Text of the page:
Letter from Amsterdam
New Yorker, Dec 7, 2009
There was something unusual about the Gay Pride Parade held in Amsterdam in August. It wasn’t that various cabinet ministers, in suits and ties, had joined the throngs of men dancing to earsplitting techno-pop in pink leather jockstraps, Roman gladiator gear, or patent-leather Speedos on a flotilla of boats gliding along the canals. It wasn’t that one of the politicians was a pious Christian Democrat, whose boat was quickly designated “the holy boat,” or that soldiers in uniform–real soldiers in real uniforms–were bopping along as well. Or even that Job Cohen, the mayor of Amsterdam, used this fine summer day to marry five gay Dutch people to their American partners.
All this was to be expected in a city that prides itself on its tolerance toward minorities–ethnic, religious, and sexual. A recent publicity campaign promoted tourism in the Dutch capital with the slogan “Everyone’s gay in Amsterdam.” And the conspicuous presence of city fathers and government ministers on such occasions is also rather Dutch: for centuries, the Dutch establishment has shown genius in coopting wayward cultural trends. (In the seventies, even the Hells Angels received a government subsidy.)
Instead, the odd thing about the Gay Pride Parade of 2009 was that it was officially opened by a Moroccan-born politician, Ahmed Marcouch, who heads the district council of Slotervaart, a borough with a large Muslim population. Poverty is a serious problem there; unemployment is relatively high, especially among immigrants; and there have been riots, mostly started by idle youths. Many of the offenses committed by the city’s Muslim residents are ascribed to their alien culture. They allegedly sacrifice goats on their balconies, beat their wives, and harbor anti-Semitic tendencies. And they are often accused of harassing gay men–spitting at them on the street, jeering at them, or worse. Even when such conduct doesn’t rise to the level of illegality, it sins against the official Dutch compact of social tolerance. What many Dutch people have come to regard as the city’s “Muslim problem” is found in a conjunction of these two kinds of offense: criminality and illiberal, “un-Dutch” views.
Anti-immigrant populists have seized on issues like gay rights as a way of distinguishing “us,” the good native folk, from “them,” the bigoted Muslims. They accuse liberals of being soft on crime and tolerant of intolerance. Some members of the liberal elite have responded by coming up with a less compromising approach, stressing Dutch liberal values. That’s why people who wish to immigrate to the Netherlands are shown a government-sponsored film that features, among other scenes of Dutch life, male couples kissing. This is Dutch culture, the message goes, and you had better get used to it.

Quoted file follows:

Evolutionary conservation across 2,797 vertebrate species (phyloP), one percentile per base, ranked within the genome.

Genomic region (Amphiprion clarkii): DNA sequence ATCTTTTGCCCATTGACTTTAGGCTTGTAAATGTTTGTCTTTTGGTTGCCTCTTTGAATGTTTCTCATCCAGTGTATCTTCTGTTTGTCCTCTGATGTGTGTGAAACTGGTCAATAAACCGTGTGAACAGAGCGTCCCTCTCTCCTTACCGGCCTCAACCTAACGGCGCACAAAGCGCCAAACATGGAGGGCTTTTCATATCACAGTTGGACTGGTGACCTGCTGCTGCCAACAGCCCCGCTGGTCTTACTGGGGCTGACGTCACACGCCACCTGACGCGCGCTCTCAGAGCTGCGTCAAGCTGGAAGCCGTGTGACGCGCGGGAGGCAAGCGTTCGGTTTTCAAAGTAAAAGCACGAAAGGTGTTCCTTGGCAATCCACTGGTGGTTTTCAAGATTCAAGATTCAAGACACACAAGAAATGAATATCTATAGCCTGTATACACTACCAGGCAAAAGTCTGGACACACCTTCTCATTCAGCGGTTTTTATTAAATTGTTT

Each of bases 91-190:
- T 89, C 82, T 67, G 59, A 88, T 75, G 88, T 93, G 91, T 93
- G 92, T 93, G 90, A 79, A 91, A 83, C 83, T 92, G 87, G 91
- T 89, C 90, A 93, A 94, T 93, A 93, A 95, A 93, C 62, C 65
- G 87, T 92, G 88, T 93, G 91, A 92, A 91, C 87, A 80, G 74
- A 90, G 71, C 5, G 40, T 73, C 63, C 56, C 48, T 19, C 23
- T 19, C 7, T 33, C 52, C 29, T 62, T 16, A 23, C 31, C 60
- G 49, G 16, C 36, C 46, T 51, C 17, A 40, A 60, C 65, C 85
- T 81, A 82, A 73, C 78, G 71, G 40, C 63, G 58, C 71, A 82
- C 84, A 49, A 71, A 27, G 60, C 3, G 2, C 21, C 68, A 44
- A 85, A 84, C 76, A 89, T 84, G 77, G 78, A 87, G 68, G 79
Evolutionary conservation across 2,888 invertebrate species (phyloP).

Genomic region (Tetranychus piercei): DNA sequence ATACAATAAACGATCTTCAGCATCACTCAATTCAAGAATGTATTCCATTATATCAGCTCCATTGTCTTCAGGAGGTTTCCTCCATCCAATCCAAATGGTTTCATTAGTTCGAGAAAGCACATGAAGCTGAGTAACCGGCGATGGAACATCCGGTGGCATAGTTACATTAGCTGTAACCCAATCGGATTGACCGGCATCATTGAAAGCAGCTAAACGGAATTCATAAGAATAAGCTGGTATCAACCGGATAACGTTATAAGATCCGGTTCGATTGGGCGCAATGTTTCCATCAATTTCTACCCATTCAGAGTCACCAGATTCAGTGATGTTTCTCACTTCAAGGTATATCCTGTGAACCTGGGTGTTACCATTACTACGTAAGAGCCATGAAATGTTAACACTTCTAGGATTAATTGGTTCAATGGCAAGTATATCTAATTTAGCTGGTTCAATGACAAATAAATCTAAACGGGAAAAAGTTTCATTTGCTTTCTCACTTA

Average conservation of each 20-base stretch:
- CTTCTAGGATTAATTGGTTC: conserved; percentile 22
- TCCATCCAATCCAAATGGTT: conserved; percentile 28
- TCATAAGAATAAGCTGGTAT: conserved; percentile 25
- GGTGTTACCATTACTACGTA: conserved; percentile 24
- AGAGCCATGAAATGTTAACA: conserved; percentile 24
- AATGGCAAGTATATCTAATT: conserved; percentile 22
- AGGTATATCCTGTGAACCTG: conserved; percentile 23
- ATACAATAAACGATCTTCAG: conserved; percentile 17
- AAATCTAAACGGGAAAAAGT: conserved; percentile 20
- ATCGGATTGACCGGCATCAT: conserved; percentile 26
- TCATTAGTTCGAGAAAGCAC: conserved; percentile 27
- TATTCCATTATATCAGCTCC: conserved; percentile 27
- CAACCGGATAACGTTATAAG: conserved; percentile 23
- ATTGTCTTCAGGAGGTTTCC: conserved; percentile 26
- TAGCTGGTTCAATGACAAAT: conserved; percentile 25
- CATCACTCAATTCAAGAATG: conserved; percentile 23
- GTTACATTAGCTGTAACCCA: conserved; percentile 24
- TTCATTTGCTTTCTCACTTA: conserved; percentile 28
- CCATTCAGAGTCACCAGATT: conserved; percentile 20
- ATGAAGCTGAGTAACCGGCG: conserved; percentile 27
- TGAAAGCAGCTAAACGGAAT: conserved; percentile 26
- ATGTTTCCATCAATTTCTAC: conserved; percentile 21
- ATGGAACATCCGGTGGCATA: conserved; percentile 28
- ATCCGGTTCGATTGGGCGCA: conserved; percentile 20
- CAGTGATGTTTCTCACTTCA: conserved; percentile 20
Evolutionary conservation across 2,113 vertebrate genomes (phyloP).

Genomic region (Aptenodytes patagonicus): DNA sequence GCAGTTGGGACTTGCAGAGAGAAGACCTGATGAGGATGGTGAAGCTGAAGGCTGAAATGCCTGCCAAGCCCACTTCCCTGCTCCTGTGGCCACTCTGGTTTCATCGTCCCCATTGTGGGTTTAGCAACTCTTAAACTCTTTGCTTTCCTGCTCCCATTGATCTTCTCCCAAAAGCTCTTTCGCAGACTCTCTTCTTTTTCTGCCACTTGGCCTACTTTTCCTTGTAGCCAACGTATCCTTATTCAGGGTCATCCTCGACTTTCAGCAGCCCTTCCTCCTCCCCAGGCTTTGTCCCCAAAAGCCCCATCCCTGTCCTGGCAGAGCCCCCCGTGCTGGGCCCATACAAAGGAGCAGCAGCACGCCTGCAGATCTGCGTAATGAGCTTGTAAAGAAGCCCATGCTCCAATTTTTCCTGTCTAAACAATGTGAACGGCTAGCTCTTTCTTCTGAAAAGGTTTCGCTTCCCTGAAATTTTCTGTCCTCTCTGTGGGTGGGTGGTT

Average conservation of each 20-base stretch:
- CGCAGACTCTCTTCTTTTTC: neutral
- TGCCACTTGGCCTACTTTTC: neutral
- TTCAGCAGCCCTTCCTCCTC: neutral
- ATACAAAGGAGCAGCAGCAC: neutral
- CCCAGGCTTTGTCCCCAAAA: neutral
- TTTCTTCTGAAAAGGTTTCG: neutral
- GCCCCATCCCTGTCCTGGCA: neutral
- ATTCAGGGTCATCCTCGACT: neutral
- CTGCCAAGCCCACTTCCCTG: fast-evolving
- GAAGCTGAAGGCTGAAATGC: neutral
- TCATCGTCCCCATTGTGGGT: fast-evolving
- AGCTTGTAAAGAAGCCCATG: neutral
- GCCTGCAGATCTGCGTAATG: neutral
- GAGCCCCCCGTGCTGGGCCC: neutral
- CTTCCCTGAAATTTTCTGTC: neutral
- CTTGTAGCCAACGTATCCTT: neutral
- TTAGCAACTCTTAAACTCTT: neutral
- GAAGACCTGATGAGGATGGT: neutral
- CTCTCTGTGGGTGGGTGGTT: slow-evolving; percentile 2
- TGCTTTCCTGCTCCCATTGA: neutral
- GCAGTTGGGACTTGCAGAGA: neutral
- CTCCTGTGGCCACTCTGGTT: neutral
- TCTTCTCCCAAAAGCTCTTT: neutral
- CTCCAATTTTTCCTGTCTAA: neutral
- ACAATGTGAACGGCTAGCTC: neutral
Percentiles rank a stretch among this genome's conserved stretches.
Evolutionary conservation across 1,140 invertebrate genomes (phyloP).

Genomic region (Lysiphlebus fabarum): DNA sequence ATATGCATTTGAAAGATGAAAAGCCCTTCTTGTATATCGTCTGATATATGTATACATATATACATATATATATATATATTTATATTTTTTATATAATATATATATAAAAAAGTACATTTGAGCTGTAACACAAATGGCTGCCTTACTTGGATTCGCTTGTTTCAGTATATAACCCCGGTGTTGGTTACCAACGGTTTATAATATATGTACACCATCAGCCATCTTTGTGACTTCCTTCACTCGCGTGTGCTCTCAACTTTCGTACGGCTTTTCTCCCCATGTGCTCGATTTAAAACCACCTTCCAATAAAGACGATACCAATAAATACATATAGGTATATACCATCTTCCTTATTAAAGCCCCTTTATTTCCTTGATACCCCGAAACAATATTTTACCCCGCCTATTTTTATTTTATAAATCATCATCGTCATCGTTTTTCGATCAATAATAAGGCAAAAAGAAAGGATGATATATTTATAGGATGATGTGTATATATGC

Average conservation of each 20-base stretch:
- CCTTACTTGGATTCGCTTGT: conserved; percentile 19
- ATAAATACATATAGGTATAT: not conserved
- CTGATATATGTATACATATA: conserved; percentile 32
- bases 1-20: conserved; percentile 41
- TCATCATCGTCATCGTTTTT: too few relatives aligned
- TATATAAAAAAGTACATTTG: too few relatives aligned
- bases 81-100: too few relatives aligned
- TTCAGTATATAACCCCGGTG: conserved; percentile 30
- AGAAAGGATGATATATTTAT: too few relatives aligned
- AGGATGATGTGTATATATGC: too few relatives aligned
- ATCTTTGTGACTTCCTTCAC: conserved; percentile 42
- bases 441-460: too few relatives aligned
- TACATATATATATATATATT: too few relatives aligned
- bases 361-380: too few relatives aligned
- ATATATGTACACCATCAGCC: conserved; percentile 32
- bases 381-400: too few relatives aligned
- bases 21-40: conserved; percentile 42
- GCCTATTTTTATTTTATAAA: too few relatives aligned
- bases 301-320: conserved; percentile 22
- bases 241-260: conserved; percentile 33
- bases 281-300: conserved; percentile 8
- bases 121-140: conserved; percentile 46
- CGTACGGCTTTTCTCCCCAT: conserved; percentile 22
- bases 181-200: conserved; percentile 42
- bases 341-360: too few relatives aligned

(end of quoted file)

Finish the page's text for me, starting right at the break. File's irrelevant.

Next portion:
And it’s why Ahmed Marcouch, a liberal member of the social-democratic Labor Party, and a divorced ex-policeman, was kicking off the gay jamboree, on a lake in, of all places, Slotervaart. Some people lauded him for a brave gesture. Others criticized him for an unnecessary provocation, of a piece with his frequently quoted assertion that he would welcome the opening of a gay bar in his district. His attitude certainly marks a change from the past, when officials from immigrant communities tended to become defensive in public, ascribing any criticisms of their constituents to racism. There have been a few bold dissenters, to be sure, such as the Somali-born activist Ayaan Hirsi Ali. But she had renounced her faith. Marcouch is still a Muslim.
I met Marcouch a month before the Gay Pride Parade, at the district office in Slotervaart, an area of cheap three- and four-story concrete apartment blocks built mostly in the nineteen-fifties, which are dreary rather than visibly poverty-stricken. The man who, five years ago, killed the filmmaker Theo van Gogh in the name of jihad came from here. I was curious to see how Amsterdam had changed since then. If van Gogh’s killer, Mohammed Bouyeri, represented a brand of Islamist extremism, Marcouch, too, seemed to stand for something larger, and certainly more encouraging with respect to the Muslim presence in Europe.
A stocky, partly bald man with a close-cropped beard, Marcouch offered me a typically Dutch lunch of sandwiches and milk, while explaining his idea of tolerance: “Look, the fact that one is allowed to be an orthodox Muslim is a right. What people in this neighborhood fail to understand is that gays have the right to be gay. People–gays, Muslims, black, white–should never be forced to be untrue to themselves. The freedom of every individual to insist on his own identity must be defended.”